Choices. Buy vs. Make?

choice in frame


We are continuing in our Choices: choosing good in a world serving junk series. I am excited to bring you a guest post from my Summer of Joy buddy, Britta La Font. Having just walked away from a week at Camp Create where I got to spend the week creating and using my hands this idea of what it looks like to choose intentionality when it comes to what I buy vs what I make is high on my list to evaluate as we head into the holiday season. Check out this great insight from Britta below.

P.S. – I had a few people sad they missed the Facebook Smackdown sign up. I plan to do it monthly so you can jump in next time. Is 648My friend shared an article with me this week: Today’s Culture of Meaninglessness. And it talks about changes in our culture, as it moves further away from its Judeo-Christian values. It’s a little depressing. So, let me share the part that intrigues me:

  • “If you define a human being as essentially an animal with material appetites … then it’s a very short step to saying, ‘Well, the most important thing is the satisfaction of those appetites,’ and the pursuit of pleasure becomes … the highest good in the culture.” – Dr. Stephen Meyer.
  • “Descartes said, ‘I think, therefore I am.’ In our culture, it’s ‘I shop, therefore I am,’ ‘I consume, therefore I am,’” Stonestreet said. “Our culture has convinced us that we are nothing but consumers, [but] what we are made to do is produce. And this might be the most dramatic generational difference between the Greatest Generation (and today).” – John Stonestreet.
  • Most [of today’s college] students are looking for meaning in a Godless world – and when they find something to glom on to, they embrace it…[but] We have a culture that’s offering them nothing except playing video games 13 hours a day.” – Dr. Stephen Meyer

I am fascinated with the connection between being a producer, rather than a consumer, and the feeling that life has meaning. I think the underlying principle of the article is that we are made in the image of our God. And He is a Creator.

And God saw everything that He had made, and behold, it was very good (Genesis 1:31).

In the beginning, Lord, you laid the foundations of the earth, and the heavens are the work of your hands (Hebrews 1:10).

For we are his workmanship, created in Christ Jesus for good works, which God prepared beforehand, that we should walk in them (Ephesians 2:10).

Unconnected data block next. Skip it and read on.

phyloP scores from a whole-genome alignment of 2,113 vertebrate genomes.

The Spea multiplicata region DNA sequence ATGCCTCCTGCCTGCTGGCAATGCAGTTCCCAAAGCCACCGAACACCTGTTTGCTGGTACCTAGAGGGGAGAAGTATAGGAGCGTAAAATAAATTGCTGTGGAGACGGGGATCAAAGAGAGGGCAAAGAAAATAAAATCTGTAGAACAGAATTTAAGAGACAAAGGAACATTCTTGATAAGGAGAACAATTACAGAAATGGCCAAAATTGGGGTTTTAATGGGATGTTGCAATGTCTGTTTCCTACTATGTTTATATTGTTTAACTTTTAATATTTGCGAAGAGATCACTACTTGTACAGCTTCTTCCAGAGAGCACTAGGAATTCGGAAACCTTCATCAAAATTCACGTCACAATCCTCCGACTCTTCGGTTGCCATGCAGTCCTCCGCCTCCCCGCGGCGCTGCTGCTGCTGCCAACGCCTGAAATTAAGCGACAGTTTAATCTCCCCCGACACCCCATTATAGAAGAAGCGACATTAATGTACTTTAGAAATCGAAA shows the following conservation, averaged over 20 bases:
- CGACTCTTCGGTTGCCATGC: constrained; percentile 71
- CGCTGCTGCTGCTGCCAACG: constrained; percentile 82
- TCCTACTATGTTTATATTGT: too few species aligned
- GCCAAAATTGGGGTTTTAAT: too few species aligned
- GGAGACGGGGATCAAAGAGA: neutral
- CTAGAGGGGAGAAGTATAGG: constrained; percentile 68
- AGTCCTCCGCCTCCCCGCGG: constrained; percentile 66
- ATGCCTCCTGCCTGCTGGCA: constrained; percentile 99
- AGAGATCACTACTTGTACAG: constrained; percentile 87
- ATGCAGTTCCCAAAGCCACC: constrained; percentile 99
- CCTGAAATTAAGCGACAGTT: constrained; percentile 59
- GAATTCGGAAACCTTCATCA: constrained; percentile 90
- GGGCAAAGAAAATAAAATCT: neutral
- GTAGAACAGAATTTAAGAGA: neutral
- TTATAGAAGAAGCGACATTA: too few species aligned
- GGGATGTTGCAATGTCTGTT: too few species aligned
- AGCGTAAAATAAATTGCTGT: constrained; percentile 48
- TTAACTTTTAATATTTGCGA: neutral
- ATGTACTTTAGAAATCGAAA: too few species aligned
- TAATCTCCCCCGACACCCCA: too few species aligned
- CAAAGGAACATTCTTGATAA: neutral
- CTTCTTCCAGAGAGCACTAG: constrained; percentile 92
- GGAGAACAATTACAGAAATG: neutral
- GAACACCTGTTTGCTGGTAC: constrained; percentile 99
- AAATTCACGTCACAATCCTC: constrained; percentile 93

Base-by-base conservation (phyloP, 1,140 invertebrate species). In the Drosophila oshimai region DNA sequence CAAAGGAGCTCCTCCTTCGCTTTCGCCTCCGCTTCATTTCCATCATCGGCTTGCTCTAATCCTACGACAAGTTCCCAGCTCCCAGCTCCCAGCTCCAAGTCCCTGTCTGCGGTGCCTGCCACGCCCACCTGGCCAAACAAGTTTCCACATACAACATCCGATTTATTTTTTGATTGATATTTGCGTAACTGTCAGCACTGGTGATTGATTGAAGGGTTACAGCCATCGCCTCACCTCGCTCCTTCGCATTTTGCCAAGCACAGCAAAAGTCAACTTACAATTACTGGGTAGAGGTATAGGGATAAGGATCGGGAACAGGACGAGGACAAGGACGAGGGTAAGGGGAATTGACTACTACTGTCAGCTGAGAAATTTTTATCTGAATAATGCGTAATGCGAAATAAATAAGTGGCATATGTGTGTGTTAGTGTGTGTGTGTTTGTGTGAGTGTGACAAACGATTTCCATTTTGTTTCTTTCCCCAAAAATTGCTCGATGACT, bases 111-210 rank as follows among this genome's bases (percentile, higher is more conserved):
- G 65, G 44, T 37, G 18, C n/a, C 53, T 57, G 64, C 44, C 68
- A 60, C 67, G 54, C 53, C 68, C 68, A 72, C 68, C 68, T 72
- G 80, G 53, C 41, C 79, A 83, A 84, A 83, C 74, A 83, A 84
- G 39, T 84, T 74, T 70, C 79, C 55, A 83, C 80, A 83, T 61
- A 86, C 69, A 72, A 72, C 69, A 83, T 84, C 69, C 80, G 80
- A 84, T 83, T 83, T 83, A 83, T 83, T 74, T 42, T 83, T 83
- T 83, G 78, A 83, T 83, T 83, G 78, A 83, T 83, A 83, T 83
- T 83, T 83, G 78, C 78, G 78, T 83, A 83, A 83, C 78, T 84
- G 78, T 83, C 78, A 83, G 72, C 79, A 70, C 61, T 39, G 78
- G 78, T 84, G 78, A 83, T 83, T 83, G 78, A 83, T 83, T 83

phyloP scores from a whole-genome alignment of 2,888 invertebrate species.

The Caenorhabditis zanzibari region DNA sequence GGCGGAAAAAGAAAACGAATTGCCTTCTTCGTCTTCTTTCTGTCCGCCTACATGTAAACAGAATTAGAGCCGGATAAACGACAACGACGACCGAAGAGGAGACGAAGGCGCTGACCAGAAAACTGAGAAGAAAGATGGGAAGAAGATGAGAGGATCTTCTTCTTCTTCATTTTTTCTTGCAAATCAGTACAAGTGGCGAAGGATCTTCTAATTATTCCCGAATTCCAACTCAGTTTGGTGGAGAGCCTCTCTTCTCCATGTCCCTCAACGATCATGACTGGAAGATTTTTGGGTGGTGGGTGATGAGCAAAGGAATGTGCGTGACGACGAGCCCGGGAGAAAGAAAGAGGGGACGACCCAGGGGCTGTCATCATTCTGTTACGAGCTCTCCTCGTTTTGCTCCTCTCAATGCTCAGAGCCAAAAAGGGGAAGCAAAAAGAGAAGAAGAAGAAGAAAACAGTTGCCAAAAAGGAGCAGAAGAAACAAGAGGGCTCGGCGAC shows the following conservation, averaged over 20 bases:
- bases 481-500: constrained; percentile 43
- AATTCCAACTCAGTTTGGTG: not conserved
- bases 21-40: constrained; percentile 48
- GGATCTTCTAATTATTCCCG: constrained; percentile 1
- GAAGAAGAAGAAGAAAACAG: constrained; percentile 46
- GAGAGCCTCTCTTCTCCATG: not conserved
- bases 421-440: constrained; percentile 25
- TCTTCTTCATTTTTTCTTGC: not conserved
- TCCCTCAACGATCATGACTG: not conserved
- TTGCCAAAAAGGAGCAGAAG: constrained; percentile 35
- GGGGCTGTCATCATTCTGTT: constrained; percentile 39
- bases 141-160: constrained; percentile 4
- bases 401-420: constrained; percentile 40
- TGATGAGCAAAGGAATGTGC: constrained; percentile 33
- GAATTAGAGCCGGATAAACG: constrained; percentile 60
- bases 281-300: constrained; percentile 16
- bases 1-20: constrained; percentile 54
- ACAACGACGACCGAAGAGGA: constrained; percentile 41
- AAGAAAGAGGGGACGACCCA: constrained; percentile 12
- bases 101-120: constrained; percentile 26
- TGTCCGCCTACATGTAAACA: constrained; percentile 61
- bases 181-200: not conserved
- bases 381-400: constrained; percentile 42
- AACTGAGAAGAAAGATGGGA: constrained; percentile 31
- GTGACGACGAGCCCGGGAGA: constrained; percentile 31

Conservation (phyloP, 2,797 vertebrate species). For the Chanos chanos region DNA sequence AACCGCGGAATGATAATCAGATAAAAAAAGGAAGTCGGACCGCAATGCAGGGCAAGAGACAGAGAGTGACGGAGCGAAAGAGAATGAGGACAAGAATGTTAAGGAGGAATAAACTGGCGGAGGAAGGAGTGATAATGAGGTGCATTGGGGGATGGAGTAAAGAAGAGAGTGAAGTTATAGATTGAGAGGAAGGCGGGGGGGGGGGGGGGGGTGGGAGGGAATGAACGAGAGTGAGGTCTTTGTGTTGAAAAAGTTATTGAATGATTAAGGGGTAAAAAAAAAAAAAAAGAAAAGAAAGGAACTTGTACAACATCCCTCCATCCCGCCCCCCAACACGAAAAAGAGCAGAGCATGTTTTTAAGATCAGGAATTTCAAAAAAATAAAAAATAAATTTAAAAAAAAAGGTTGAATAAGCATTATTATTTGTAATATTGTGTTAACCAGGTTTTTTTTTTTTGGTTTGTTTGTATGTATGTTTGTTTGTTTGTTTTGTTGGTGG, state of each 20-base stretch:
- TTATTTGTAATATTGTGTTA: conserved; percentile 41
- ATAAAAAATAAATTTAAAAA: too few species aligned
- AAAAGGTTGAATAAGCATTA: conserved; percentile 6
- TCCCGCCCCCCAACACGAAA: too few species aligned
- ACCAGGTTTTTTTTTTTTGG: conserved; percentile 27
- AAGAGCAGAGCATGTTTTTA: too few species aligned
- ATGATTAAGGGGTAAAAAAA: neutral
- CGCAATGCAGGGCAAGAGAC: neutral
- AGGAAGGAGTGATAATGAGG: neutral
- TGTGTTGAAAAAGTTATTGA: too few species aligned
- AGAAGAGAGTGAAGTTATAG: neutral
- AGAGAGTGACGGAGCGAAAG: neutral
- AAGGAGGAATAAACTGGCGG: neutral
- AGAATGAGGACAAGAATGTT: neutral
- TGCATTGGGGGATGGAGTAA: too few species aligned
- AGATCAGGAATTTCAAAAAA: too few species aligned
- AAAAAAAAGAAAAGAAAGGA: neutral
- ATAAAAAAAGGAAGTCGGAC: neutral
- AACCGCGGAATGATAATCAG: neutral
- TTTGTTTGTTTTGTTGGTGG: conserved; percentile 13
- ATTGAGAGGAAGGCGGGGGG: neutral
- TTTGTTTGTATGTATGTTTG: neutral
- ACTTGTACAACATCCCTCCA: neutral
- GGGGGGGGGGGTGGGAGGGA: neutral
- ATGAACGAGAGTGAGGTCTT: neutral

And how do we spend our free time? Watching TV? Shopping? Social Media? Going out to eat? Playing video games (even adults)? This article is about secular culture. But most of us Christians, who know that we are made in the Lord’s image, reflect this secular value of consumerism.

Women! Think of how hobbies and work at home have changed in the last 75 years: Homemakers used to sew, knit, garden, preserve their homegrown fruits and veggies…and there for a time, there was macrame. According to Jane Austen, in the best book EVER (Pride and Prejudice, amazon link), an “accomplished woman” of her day (the early 1800’s) was expected to excel in music, singing, drawing, dancing, modern languages, and be well-read.

This is not meant to criticize. I see that I am more of a Consumer than a Producer. I watch TV. I surf the internet and hang out on social media. I love to go out to eat and to shop online. On the other side of things I write, I make graphic mages, I decorate our home for each season, open my home for the ministry of hospitality, I teach women and children (including my own), and I like to cook new recipes (when I make time for it).

I see now that in my life, I haven’t prioritized producing. The thing is, being a producer of things is harder, but more rewarding. The easy thing is to bring the store-bought dessert or a veggie tray for a gathering, rather than making a dish. Buy the decorations instead of making them. Listen to the music, instead of learning to make it.

As consumers, my kids love video games and movies. On the producer side, they both play music. She loves ballet. He loves martial arts. But when they have free time? They would choose to consume rather than produce (Minecraft just came to our house). Here is a great article about the downside of that! My kids and I have the same conflict. Don’t we all?

I cannot be a more of a consumer than a producer and find #aSimplerJoy. My mom is a quilter, and I have considered and rejected that. My mom and dad and sister are all gardeners, but I have had that brown thumb thing. So I am going to dive into my cooking a bit more. And me and the kids have just started voices lessons together. But I am still on the lookout for another hobby. I have been looking at a tutorials for producer wannabes on Craftsy. And this week I am signing up with my kids up for the free mini course on figure drawing. It’s a start!

Here are some creative people that have inspired me in this direction:

How about you? What are your hobbies? Favorite creative people?

BRITTABritta is a sojourner.  She was a military kid and is a military wife, now living in the high desert of Arizona and far, far from her New Orleans family.  She happily homeschools and one of her favorite hobbies is snuggling on the couch reading history and literature with 11-year-old Gracie and 9-year-old Josh. Britta and her husband Scott recently celebrated their 20th Anniversary. Britta writes about the intersection of God’s Word and her world at Britta Lafont ~ Everyday Holiness (

Potter Image Copyright: danymages / 123RF Stock Photo